To console myself on the way home to LA, I stopped by Unraveled, a new yarn store in Oakhurst.  Oakhurst is about 11 miles south of Yosemite.  Unraveled has been open since the spring of 2012, and it’s a great little shop., definitely worth a stop if you are anywhere near Oakhurst.  Babette (the owner) is really nice and has big plans for the fiber scene in the Sierra area.

Babette told me there’s also a yarn mill in town (!) and that I should go see it, and so I did.  I met Kate, the owner of the mill, and she insisted I take a tour.  I’ve never seen yarn being made before.

I was completely geeky about it.

Kate of Mill Creek Fiber Works in Oakhurst, CA.

Mill Creek Fiber Works specializes in alpaca.  Kate has one of the few mills in the area that can process 100% alpaca fiber.  Despite being in the middle of processing an order, Kate gave me  a VIP tour of the mill, showing me every step of the process of creating yarn from an unprocessed fleece.

I of course bought yarn too.

I’m supposed to be knitting from stash in 2013 so let’s overlook this.

All in all it was another amazing weekend in the Sierras and my heart is full.  As I prepare to post this, I wonder if it seems somewhat lonely to other people, that I go on trips like this by myself.  I just don’t know many people who share my passions and interests when it comes to the outdoors, and the ones that do were busy or not into the snow thing.  (Understandable.)

In the end, I think it’s important to do the things you love, even if it means doing them alone.  You have to go where your heart feels at home, and when you get to that place, wherever it is, you might find you’re the only one there. Don’t sweat it.

Writing stuff down.

I’m going to start writing some stuff down. It may not all seem to be related, but it IS related in that it’s all coming from me. I suppose it may not seem related to you, then. But that doesn’t necessarily mean I’m only writing this stuff down for my benefit…I’d be writing this stuff in a journal if that was the case. But that’s not the case and anyway I haven’t caught the journaling bug, incredibly enough, as I seem to have caught the bug of every other activity that generates popular blogs.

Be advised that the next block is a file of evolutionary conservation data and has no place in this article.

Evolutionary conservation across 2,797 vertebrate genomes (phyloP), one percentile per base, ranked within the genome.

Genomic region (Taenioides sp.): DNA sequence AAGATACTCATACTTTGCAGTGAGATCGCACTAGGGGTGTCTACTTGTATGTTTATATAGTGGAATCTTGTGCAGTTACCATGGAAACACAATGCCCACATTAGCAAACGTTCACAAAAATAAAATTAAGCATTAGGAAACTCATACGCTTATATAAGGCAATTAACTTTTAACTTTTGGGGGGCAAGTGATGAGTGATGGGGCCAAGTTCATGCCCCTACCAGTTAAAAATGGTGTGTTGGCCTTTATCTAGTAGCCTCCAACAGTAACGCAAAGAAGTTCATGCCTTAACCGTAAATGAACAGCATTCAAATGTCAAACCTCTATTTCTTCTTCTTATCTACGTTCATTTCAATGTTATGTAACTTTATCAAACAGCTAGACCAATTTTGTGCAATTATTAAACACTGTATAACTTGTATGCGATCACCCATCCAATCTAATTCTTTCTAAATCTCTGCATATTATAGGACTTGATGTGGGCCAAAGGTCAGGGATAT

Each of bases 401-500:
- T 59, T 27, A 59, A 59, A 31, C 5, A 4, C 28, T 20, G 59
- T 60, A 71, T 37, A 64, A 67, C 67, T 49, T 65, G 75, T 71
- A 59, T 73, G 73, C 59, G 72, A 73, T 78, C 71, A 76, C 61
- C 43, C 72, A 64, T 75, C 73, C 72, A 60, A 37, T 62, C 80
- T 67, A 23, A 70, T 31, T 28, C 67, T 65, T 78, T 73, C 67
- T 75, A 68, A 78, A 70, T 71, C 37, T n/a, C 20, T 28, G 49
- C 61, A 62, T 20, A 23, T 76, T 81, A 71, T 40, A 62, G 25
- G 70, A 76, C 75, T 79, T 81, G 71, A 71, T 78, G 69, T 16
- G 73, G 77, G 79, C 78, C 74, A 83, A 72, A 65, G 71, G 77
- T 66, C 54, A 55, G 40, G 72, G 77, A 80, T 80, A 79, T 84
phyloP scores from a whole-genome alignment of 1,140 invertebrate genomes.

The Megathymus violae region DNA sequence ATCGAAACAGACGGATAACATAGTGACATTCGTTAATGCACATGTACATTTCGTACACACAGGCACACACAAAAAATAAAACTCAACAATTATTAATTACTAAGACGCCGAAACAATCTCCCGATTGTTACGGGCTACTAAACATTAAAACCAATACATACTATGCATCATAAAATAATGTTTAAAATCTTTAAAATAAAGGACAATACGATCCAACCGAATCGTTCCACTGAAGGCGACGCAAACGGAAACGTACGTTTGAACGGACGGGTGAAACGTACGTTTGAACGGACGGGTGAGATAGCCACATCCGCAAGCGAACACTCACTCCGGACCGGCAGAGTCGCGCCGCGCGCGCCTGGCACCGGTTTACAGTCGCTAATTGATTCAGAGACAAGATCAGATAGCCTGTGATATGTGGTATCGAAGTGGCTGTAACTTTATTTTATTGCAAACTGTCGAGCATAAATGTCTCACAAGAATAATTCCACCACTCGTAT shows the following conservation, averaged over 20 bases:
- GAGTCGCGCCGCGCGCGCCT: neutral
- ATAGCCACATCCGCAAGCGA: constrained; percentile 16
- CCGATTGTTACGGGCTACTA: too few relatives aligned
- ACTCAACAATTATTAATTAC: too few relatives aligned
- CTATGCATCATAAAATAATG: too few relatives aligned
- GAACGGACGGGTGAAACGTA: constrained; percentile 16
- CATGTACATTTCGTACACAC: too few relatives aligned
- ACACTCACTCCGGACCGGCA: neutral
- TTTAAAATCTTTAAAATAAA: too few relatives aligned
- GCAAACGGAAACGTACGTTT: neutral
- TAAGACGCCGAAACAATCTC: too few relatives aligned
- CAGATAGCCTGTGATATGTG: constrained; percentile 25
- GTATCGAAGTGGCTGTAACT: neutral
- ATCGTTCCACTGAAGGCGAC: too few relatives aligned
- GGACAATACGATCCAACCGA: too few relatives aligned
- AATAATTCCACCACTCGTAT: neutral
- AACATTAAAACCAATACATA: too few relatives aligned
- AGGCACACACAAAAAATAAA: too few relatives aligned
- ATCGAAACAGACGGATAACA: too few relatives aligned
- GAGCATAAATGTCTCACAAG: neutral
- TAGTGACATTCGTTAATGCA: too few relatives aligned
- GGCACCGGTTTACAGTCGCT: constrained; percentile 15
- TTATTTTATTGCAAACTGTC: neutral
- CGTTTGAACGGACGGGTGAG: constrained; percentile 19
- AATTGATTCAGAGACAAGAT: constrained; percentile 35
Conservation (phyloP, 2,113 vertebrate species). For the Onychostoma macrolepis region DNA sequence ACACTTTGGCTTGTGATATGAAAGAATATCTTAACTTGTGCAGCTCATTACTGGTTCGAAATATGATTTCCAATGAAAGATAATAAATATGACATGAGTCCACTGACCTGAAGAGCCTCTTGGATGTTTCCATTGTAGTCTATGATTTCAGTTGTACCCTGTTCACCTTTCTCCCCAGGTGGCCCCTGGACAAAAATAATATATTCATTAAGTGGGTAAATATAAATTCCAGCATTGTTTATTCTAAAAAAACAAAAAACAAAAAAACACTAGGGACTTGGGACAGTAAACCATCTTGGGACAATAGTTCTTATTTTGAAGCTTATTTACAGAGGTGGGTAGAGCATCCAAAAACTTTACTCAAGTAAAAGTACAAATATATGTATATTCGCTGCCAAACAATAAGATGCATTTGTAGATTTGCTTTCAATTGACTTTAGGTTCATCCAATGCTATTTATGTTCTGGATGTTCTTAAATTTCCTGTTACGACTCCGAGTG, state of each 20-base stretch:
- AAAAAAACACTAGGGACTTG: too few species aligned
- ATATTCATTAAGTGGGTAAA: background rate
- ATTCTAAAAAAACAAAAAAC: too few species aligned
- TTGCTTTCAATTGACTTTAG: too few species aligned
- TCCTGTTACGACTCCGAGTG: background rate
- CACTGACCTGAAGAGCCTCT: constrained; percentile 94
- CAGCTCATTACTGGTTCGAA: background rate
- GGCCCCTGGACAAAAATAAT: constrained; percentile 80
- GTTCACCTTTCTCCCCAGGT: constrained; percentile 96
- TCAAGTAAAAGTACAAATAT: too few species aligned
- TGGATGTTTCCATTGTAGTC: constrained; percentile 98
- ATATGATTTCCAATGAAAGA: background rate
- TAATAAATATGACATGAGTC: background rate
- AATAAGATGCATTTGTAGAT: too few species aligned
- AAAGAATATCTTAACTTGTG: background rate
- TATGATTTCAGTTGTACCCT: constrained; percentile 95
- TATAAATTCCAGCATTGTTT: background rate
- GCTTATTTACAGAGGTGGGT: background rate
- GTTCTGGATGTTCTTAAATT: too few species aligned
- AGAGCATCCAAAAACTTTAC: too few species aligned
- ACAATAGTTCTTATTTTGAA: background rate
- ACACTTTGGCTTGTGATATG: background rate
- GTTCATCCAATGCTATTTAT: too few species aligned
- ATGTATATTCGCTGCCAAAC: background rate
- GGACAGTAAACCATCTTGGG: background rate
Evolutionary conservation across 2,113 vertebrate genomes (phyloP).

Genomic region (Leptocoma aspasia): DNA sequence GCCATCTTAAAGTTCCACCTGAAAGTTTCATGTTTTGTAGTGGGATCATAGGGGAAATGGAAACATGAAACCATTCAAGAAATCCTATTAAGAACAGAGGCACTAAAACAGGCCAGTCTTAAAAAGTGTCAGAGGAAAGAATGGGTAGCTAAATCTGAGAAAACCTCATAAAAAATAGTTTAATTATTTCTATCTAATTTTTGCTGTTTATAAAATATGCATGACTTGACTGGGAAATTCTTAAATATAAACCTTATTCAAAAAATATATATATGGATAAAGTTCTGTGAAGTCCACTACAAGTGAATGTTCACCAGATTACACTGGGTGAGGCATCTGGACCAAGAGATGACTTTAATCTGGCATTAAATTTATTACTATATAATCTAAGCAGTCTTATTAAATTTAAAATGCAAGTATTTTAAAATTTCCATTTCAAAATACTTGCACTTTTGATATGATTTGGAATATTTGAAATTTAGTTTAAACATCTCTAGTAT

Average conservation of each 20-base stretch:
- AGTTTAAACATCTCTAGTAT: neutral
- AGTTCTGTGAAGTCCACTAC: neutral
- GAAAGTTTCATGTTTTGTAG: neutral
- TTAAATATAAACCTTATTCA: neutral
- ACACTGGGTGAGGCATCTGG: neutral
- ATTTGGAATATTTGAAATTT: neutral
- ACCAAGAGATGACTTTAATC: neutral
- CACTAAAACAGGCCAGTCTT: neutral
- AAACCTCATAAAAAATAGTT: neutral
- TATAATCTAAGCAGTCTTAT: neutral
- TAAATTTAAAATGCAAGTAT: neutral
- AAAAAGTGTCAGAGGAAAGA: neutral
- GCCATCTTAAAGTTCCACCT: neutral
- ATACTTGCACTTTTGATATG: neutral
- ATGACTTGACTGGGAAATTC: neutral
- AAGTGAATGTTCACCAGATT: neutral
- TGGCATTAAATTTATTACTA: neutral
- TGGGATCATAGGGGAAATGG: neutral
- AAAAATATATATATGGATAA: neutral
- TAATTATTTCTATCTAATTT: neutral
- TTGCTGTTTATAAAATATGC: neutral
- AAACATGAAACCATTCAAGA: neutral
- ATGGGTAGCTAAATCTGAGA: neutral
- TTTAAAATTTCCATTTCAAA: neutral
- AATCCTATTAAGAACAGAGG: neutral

Here’s the first thing: I’m a photographer by trade, for as long as I can remember, obsessed with images…moving images in fact, as evidenced by the little animations I created in the margins of books I had as a kid. But even before that, I was an obsessive maker. Paper and tape and scissors, crayons and paint, dirt and water and cloth and string…I have always loved to make and write and color. I think at first I did it for attention, because my family used to like the things I made. Eventually it became selfish. I’d spend hours avoiding distractions, focused on the distraction at hand…paperfolding, thaumatropes, colored pencil drawings, good soup, clay pots. I’m good with my hands, I guess, and with how my senses make sense of what the hands make and how they tell the hands how to continue…that’s the truest form of communication I have found. I have never been good with people, but I have always been good with my hands.

Thing number two: I’m working on an experimental documentary. It’s experimental in that I plan to finish it without ever working on it. It will communicate all that it wants to say without a single frame of film flashing upon the screen. Just kidding, I talk about it this way out of frustration with myself for avoiding the work of editing the countless pieces of footage and archival material. Countless. To think about how much I have collected makes me nauseous…I’m sure other documentarians have collected more, compared to Ken Burns for example I’m sure my collection is paltry. But this thing is mine, and I’ve never done anything this big before. So I distract myself and avoid it. Seems to be working so far. I haven’t gone through the footage in months yet I have so much more to SAY lately. Ha!

The third, and most embarassing thing…actually, not embarassing, I won’t judge what I’ve been doing instead of working on the film. Instead of working on the film I’ve been gardening, and cooking, and knitting, and working at my job. And going to my AA meetings, because I may as well. Just kidding again, frustration again. In my heart I know that the film is the most important work I’ve ever done, and that I got sober to do important work, and so what does it mean to avoid the important work? Ask my AA sponsor, I’m sure he has a lot to say about this subject.

Well, I think this is enough for now. Let’s see if I have anything more to say later on.


P.S. this is not to say that gardening and cooking and knitting are not important activities. They’re just not the most important work I could be doing right now.